Luckily, I get the opportunity to taste one of my favourite local meals with invitations almost every year to a Homowo lunch. So, a couple of weeks ago, I attended one such delicious lunch where my favourite local meal, kpoikpoi, was served.
Kpoipoi, a healthy steamed maize meal served with fresh palm nut soup is delicious beyond all tastes. Yet, we see it only once in a year while unhealthy fried rice and all the other stuff that go with it are presented to us every day.
Casting my mind back, some of the local foods that some of us grew up with, healthy as they are, seem to becoming extinct. We do not serve them that often as part of family meals anymore. Sampling the Homowo meal recently has drawn my attention to all the healthy local foods that we have abandoned. Instead, we have substituted them with assorted meals that sometimes add little health value.
One local meal that some friends and I treated ourselves to recently is oto with peanuts and avocado pear. It was a great meal, well presented, balanced and healthy. oto can be made from semi-ripe plantain or yam, boiled and mashed. One can season it with onions and pepper and then mix it with a bit of palm oil to give it colour. The yam oto is a meal used on festive occasions such as festivals. it is prepared specially for the celebration of birthdays, prepared for puberty rites and some other ceremonial events.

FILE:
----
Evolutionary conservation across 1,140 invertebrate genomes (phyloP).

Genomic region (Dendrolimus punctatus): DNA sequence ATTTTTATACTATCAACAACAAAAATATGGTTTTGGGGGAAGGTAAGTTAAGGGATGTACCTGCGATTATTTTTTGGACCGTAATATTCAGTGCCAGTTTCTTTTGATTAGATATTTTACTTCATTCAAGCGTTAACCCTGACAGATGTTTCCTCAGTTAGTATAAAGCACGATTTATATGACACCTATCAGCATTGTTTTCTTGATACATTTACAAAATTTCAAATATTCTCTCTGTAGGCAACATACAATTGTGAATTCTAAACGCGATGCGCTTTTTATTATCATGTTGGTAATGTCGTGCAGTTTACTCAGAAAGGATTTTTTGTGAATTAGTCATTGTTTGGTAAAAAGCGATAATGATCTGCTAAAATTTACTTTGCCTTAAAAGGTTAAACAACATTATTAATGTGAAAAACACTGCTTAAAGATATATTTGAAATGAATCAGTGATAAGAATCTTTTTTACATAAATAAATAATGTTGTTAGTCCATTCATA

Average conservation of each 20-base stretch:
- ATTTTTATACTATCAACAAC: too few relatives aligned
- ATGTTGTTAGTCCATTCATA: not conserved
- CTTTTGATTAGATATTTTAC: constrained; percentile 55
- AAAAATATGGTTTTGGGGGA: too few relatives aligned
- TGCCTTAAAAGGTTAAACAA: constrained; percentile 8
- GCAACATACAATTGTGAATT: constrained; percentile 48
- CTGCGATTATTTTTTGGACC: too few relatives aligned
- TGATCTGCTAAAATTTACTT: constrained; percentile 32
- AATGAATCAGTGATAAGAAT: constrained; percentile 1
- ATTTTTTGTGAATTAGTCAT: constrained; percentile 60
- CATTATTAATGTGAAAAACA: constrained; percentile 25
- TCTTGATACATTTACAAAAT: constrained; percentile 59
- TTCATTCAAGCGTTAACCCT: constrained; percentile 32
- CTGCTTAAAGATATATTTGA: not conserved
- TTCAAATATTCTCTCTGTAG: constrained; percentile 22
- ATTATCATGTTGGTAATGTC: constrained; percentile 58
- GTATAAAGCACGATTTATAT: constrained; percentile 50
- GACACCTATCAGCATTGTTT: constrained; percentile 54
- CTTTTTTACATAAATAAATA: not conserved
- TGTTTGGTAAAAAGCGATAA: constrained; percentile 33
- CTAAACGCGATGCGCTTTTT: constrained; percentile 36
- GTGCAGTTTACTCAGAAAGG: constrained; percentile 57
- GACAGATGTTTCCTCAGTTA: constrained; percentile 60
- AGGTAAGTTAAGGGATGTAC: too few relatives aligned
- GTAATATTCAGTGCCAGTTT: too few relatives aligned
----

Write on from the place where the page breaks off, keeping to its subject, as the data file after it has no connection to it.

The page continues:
Sometimes when one comes out of a difficult situation such as a prolonged illness or an accident, oto and eggs are served to bless their souls.I have been wondering why the many local eateries and restaurants do not serve oto even though it is simple to make.I even wonder if oto is known by the present generation because it is not a meal that the average family will serve.
I can imagine patronage by curious local and foreign individuals who may want to sample certain local dishes should a restaurant based purely on indigenous and local meals be opened and named as such. It would be a Sunday after Church joint for families to gradually introduce their children and grandchildren to lost tastes.
I must give credit to a local hotel that I visited out of Accra recently. As part of their brunch spread one day, they served mashed cocoyam commonly known in Akan as mpotompoto. It was very well spiced and delicious with dried fish and a touch of palm oil.
I enjoyed the meal so much, complemented with locally prepared hibiscus drink and watched on admiringly as some foreign guests also tasted the mpotompoto. Meanwhile, the Ghanaian guests went in for the toasts and sausages and omelettes.I have since tried the recipe and hope to go back to it every now and then.
Other indigenous dishes
There are many other local preparations that I can remember from childhood days. When one looks around, all such menus have given way to others from foreign lands. Occasionally at events, one would find mouth-watering dishes like aprapransa, abomu, and ofam on buffet tables but that is about it.
If we are keen on promoting cultural tourism and food is seen to play an important role in culture, then we have a lot of work to do to create and generate interest in our indigenous foods and also get our younger generation to like them too.
We truly have rich varieties of local foods.Luckily, catering schools are multiplying but are we teaching the preparation of local foods and promoting them on ceremonial tables as well? We should not seek to place foreign menus over and above our own which are by far more nutritious and easy to make.